Ponzi vs. pyramid schemes: What’s the difference?
A pyramid scheme is a dishonest investment plan that lures people with claims of large profits, usually by recruiting new participants.
Individuals involved in a pyramid scheme are required to make an initial financial investment, and rather than engaging in genuine product or service sales, their primary emphasis is on convincing others to become part of the scheme. A hierarchical pyramid structure is created by the new recruits’ responsibility to bring on new recruits, who will bring on more participants. Early participants frequently receive payments for their profits from later investors, giving the appearance of prosperity.
As it gets harder to find new partners to support the ever-expanding pyramid, pyramid schemes are unsustainable and doomed to fail. Those at the top profit when they eventually collapse, usually at the expense of those lower down the hierarchy who lose their investments. Due to their exploitative character and the harm they inflict on innocent people who fall prey to them, pyramid schemes are prohibited in many countries.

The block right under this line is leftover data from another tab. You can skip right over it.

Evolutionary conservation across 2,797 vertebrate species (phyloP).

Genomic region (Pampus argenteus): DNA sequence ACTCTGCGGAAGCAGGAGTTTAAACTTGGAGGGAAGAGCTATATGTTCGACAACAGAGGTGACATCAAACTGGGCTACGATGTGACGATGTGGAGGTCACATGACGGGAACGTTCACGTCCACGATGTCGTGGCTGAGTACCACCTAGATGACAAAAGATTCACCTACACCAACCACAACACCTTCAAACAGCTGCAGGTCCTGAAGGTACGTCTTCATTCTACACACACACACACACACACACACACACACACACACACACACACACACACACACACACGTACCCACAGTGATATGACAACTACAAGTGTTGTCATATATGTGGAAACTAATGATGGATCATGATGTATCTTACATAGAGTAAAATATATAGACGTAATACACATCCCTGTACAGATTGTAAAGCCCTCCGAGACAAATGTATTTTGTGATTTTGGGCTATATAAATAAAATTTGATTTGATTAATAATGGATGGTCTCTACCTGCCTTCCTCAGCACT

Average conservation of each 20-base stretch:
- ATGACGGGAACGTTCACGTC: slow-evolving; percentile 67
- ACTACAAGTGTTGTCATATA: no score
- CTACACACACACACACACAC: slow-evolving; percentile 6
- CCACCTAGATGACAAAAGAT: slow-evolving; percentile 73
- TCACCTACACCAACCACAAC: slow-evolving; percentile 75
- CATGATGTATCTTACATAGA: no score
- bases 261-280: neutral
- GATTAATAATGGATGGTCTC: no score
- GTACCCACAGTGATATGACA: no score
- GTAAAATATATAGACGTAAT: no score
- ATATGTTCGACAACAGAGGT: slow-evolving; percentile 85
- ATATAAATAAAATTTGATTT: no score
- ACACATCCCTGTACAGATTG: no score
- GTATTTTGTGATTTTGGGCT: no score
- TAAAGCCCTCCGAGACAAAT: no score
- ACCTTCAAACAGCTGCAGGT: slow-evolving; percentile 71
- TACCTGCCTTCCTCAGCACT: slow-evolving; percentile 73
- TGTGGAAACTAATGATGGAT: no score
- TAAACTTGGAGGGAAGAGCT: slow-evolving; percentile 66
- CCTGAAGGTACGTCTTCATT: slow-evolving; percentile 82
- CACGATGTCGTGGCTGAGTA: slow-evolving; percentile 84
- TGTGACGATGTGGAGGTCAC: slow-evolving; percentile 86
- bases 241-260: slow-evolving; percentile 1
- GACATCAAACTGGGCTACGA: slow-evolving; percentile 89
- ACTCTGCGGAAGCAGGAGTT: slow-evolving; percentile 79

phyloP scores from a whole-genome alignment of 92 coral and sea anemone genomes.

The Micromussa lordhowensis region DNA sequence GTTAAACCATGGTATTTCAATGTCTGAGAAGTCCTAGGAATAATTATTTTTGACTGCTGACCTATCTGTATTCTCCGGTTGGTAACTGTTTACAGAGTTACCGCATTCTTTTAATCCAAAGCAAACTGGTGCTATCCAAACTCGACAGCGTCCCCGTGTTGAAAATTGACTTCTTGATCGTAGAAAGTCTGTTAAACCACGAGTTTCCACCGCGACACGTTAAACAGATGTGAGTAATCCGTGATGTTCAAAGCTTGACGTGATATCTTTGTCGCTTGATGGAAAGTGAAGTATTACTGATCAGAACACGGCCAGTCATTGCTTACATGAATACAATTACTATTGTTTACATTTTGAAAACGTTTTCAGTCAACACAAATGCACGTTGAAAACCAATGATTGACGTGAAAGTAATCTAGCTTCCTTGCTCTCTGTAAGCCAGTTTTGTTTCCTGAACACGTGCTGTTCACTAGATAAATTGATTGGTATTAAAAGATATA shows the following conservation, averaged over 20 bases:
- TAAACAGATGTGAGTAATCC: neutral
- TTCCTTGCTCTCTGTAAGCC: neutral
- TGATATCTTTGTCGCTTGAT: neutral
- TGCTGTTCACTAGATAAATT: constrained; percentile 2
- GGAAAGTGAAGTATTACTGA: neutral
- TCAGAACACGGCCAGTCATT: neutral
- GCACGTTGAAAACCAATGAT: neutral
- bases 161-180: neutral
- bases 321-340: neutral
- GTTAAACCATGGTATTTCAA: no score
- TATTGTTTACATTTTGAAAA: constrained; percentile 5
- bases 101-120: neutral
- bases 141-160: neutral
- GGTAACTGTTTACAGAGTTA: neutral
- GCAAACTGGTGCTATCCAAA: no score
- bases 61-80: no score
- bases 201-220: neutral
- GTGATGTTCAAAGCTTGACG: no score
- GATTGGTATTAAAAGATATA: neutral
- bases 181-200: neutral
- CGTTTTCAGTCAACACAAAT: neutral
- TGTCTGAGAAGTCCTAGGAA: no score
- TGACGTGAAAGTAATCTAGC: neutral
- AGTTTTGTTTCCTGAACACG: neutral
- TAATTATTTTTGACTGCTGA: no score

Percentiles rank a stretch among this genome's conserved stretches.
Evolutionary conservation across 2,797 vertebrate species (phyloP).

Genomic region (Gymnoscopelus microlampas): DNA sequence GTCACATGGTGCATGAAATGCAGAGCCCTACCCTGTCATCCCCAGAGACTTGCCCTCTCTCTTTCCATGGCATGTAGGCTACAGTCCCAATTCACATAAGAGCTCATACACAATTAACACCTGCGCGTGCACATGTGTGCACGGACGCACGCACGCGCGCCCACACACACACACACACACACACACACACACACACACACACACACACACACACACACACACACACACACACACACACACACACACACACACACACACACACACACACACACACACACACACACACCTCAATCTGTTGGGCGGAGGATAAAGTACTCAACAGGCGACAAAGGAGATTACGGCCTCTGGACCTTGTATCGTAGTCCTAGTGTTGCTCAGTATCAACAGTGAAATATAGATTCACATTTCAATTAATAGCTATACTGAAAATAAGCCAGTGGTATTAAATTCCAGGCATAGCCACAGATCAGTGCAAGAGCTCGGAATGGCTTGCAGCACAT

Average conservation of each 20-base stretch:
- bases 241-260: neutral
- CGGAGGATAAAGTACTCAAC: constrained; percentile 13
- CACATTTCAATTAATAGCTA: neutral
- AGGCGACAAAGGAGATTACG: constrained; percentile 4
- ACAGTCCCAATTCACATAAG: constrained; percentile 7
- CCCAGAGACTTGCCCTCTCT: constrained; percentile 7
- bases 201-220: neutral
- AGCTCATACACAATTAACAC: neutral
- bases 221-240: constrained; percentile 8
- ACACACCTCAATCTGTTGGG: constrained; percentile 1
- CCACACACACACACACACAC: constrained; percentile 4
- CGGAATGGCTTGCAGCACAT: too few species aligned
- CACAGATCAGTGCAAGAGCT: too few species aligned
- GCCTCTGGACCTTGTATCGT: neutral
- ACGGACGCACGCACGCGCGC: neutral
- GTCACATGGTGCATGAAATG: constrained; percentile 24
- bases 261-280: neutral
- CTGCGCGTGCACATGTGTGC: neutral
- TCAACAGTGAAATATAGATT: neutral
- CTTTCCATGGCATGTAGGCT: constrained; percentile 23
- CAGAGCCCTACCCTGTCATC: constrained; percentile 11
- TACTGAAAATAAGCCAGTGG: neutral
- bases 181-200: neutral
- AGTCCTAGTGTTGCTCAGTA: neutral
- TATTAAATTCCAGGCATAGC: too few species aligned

Pyramid schemes opt for the same model as multi-level marketing (MLM). However, MLM participants can make commissions from both the sale of these products and from recruiting new members. In contrast, legitimate products or services are frequently absent from pyramid schemes, and the main emphasis is on recruiting participants without offering real value.
The Telexfree case is an example of a pyramid scheme in the financial industry. While Telexfree, which ran from 2012 to 2014, purported to provide internet phone services, its main objective was participant recruitment. Investors were promised hefty profits in exchange for placing internet ads and recruiting new members. Thousands of people were duped before the scheme finally failed.